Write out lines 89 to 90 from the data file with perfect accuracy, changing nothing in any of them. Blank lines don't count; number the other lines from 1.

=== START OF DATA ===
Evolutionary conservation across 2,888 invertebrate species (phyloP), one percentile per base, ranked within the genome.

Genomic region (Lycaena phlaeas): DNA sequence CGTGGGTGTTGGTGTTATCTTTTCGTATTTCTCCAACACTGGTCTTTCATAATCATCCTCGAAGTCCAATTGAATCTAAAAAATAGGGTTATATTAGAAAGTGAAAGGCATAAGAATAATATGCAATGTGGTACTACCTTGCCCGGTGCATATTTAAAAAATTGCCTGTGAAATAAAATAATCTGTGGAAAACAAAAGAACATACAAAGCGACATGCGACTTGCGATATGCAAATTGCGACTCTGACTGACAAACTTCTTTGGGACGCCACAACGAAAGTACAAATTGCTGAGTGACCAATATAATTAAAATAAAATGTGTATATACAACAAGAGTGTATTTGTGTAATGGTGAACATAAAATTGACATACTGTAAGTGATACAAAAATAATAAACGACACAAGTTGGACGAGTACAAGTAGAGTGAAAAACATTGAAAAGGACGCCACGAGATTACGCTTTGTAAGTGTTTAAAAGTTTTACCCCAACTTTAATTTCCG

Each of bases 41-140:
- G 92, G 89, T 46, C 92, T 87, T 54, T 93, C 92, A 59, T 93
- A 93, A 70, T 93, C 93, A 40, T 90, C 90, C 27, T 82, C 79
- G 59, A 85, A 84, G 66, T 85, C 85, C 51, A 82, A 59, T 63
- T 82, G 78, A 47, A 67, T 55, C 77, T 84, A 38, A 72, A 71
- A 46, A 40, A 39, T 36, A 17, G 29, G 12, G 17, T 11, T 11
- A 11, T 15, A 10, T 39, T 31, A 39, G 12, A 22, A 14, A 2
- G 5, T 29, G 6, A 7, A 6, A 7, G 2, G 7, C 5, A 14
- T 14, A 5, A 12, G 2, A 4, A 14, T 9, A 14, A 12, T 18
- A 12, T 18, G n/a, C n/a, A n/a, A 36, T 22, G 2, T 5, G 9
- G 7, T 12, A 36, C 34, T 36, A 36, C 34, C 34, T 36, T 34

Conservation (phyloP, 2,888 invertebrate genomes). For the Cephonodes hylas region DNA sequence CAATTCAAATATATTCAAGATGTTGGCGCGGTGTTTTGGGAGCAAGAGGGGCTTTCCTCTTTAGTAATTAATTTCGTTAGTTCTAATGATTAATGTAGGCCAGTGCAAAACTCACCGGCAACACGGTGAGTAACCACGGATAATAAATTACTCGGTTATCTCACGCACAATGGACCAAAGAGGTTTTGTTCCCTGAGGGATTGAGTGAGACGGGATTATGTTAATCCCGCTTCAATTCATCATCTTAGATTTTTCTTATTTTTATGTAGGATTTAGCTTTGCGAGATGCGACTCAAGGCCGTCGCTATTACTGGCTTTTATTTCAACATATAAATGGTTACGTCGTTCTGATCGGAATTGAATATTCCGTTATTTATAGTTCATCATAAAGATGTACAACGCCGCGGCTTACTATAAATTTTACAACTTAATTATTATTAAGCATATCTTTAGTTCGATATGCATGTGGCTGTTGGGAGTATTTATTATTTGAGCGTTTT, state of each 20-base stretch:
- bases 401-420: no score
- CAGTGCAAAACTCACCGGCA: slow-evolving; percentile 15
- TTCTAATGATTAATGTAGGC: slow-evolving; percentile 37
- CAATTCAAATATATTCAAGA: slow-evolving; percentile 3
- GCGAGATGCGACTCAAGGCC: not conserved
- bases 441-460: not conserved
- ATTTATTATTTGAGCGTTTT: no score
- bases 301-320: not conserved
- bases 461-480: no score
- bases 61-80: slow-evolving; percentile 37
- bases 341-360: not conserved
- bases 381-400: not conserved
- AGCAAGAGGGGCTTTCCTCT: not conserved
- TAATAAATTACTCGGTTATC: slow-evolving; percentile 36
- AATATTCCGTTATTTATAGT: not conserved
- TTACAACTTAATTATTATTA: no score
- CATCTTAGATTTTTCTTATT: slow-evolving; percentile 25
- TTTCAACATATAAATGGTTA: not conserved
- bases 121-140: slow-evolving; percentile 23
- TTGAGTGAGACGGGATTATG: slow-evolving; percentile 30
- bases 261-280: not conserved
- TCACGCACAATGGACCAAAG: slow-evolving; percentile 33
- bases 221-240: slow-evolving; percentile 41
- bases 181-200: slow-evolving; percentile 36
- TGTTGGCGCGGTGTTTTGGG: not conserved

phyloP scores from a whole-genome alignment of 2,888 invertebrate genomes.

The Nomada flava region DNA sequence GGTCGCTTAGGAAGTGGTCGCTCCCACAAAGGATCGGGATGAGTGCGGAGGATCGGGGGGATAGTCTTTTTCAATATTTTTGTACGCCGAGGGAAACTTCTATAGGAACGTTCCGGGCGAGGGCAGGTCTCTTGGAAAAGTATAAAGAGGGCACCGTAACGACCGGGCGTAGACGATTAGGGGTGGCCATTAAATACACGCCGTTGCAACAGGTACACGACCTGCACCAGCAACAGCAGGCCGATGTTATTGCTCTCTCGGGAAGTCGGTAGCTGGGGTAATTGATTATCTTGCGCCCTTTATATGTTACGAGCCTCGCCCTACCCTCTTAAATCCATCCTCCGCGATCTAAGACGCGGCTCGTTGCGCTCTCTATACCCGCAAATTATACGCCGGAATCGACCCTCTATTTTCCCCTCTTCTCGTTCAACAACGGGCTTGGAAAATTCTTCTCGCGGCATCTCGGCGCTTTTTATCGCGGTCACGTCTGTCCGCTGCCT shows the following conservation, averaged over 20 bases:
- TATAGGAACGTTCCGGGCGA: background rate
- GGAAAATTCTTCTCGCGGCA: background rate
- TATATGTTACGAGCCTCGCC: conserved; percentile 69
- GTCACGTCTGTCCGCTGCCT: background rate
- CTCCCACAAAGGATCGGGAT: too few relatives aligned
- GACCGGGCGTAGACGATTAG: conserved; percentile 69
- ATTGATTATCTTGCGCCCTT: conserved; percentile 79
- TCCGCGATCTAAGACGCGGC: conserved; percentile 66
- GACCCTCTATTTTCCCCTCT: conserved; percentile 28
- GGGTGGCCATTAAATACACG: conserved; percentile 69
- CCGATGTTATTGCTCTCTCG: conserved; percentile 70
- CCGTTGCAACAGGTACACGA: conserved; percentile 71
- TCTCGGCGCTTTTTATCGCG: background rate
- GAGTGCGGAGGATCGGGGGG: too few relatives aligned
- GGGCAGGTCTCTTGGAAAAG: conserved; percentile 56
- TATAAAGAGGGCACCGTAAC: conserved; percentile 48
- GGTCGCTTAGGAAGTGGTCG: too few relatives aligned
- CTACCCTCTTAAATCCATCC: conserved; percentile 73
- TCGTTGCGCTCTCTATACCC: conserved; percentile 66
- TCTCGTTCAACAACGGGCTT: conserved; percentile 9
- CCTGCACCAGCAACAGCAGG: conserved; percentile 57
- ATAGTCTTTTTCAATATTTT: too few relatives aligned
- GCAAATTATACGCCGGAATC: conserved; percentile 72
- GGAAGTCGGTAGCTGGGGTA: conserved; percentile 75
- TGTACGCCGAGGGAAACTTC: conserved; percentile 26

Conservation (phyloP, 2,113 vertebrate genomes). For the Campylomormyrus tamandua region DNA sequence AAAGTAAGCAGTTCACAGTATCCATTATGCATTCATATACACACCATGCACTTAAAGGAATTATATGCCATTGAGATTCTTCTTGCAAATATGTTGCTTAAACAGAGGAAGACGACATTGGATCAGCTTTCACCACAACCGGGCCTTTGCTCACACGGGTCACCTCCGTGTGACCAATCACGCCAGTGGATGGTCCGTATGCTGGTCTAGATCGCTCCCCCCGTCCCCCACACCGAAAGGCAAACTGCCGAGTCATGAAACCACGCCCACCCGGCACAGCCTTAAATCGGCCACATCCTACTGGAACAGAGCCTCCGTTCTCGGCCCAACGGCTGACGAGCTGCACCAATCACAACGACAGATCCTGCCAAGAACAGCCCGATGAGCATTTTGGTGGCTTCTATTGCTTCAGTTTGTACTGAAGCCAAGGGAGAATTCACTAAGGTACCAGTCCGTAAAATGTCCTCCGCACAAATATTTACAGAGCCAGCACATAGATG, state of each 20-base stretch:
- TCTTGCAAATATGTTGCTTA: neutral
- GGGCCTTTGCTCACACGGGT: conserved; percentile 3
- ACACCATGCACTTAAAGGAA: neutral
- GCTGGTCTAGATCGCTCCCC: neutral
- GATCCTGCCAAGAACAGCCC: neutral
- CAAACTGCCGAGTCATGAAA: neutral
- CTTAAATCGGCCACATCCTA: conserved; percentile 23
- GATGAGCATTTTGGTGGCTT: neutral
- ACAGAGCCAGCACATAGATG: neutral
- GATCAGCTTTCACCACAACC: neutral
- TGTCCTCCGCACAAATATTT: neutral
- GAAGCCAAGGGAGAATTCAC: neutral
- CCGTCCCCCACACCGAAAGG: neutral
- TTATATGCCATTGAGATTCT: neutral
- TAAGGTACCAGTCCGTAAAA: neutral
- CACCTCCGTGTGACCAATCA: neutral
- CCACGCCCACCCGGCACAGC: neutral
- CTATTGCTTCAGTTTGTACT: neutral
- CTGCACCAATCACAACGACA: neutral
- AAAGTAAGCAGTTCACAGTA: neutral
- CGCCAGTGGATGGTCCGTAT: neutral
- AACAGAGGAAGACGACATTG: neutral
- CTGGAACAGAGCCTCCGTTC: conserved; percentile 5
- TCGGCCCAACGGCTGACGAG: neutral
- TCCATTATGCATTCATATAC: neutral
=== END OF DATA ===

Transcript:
- AACAGAGGAAGACGACATTG: neutral
- CTGGAACAGAGCCTCCGTTC: conserved; percentile 5